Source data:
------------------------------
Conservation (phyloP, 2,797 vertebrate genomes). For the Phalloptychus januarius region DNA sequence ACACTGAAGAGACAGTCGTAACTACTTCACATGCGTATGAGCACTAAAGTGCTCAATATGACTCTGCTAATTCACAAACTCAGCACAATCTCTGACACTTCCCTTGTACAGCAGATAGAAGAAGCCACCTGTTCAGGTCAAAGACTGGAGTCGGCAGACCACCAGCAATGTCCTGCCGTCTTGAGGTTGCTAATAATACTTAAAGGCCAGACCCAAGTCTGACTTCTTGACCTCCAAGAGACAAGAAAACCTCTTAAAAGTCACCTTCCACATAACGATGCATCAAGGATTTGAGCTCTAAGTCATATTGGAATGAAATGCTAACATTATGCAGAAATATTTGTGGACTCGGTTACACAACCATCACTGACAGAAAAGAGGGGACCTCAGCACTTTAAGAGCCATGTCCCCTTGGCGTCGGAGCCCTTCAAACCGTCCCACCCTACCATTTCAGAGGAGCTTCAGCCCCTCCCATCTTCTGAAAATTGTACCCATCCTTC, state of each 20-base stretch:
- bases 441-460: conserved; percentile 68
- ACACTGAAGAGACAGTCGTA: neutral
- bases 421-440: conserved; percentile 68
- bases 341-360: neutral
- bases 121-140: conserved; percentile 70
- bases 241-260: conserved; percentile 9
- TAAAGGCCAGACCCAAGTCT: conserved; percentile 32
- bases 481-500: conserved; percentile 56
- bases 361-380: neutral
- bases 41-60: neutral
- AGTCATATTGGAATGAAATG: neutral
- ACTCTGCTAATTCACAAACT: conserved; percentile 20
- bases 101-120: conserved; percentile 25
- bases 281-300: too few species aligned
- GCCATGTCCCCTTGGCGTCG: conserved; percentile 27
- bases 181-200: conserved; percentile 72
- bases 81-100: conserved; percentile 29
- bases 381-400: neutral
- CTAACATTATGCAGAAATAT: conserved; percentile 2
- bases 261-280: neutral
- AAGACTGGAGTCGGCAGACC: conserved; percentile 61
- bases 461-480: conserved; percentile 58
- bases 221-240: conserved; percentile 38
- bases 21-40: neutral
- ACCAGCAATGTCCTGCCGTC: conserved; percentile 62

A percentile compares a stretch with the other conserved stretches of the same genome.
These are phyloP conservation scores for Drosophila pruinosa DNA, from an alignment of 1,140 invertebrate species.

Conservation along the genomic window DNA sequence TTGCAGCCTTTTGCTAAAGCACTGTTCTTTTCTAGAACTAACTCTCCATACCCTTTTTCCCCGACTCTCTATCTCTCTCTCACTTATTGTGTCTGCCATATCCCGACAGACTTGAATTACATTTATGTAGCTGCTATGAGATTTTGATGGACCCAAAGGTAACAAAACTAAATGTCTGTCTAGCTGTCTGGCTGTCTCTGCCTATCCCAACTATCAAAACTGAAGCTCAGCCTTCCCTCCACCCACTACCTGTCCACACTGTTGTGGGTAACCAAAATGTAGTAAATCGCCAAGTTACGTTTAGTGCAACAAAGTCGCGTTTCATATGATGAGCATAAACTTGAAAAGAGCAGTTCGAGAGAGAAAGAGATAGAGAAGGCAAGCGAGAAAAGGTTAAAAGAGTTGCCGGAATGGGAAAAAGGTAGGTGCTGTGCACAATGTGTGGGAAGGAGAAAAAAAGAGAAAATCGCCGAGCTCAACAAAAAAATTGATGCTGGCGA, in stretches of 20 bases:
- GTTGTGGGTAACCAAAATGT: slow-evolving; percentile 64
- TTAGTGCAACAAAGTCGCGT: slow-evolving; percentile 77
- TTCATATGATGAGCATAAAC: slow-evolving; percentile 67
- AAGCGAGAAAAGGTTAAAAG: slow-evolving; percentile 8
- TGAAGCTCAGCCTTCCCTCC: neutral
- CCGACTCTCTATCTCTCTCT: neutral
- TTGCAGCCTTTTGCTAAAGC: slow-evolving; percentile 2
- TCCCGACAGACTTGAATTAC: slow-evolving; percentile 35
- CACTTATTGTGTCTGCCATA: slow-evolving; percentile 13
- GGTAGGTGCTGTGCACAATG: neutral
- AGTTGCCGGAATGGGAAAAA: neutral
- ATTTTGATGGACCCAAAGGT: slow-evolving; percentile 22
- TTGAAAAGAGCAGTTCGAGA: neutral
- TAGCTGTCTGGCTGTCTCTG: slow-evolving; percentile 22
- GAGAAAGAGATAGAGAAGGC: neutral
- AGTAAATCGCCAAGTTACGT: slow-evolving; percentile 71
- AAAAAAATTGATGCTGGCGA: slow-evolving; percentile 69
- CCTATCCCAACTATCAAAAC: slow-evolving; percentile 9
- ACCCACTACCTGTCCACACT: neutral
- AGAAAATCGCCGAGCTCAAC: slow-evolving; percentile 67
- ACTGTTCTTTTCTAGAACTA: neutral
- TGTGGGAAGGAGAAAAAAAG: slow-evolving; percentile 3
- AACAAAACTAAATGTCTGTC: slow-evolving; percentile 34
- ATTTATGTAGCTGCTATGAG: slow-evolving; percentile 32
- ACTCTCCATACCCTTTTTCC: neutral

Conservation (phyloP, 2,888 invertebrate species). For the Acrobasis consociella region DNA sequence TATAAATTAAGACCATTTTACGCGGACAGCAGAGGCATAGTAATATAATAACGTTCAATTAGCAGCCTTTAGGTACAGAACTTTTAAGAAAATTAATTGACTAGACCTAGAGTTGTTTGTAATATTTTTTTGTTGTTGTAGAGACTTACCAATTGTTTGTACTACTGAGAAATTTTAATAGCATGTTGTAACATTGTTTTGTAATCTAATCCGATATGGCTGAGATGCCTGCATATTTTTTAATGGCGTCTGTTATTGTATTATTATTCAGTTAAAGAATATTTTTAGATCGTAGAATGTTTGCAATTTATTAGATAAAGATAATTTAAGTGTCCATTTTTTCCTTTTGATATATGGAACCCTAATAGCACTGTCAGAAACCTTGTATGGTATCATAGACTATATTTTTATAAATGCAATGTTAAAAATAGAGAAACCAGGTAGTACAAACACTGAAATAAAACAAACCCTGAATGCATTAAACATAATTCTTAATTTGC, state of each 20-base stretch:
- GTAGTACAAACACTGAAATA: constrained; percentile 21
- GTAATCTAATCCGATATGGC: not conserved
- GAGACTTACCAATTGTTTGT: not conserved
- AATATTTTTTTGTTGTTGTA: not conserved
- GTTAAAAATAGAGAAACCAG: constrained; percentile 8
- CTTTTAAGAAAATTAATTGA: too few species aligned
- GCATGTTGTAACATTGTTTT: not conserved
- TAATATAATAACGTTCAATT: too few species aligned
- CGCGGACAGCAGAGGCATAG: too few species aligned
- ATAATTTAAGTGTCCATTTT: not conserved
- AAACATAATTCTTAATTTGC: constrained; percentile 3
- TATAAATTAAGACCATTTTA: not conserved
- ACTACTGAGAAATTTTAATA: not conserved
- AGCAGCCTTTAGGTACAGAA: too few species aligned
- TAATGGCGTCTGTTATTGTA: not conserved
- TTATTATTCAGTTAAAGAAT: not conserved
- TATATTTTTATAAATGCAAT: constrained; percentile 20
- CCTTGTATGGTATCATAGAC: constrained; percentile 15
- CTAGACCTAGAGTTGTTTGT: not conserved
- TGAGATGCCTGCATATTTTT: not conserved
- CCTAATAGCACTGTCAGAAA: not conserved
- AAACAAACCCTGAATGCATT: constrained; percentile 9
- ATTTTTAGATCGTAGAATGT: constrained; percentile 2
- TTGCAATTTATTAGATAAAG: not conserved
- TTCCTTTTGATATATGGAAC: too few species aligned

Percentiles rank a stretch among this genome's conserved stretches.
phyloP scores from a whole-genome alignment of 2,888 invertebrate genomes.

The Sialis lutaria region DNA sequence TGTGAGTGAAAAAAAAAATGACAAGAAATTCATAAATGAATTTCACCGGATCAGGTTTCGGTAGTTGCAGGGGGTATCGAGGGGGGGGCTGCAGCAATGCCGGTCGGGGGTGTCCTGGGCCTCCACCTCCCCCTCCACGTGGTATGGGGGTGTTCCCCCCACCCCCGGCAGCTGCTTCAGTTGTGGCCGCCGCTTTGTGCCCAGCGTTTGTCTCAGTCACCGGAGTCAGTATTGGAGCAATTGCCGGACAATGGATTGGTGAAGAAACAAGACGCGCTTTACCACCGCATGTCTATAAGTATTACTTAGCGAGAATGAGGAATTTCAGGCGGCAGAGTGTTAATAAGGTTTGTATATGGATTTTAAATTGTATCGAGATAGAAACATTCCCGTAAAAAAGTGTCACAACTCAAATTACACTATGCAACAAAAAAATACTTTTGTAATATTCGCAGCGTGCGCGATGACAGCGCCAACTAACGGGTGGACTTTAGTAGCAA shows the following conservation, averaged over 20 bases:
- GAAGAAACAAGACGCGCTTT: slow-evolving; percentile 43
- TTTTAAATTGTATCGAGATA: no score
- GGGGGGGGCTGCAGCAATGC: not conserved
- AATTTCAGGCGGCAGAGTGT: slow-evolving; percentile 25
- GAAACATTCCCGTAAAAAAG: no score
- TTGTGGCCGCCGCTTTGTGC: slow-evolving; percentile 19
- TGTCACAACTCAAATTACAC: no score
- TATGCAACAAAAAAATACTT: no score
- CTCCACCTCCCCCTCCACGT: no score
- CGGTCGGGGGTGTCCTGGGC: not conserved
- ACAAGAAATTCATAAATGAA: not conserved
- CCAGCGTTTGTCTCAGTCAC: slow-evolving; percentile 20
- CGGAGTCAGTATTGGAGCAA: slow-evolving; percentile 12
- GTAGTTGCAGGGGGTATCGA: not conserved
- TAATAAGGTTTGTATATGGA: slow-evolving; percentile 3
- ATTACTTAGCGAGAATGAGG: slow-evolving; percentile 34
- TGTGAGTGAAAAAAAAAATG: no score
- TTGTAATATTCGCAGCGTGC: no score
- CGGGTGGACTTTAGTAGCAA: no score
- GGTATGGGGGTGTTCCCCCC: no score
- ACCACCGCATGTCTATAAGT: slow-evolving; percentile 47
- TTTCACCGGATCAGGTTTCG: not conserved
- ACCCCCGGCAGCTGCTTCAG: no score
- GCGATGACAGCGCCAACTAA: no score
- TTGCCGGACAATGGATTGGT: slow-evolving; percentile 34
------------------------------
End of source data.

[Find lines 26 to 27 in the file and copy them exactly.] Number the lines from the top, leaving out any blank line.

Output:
- ACCAGCAATGTCCTGCCGTC: conserved; percentile 62

A percentile compares a stretch with the other conserved stretches of the same genome.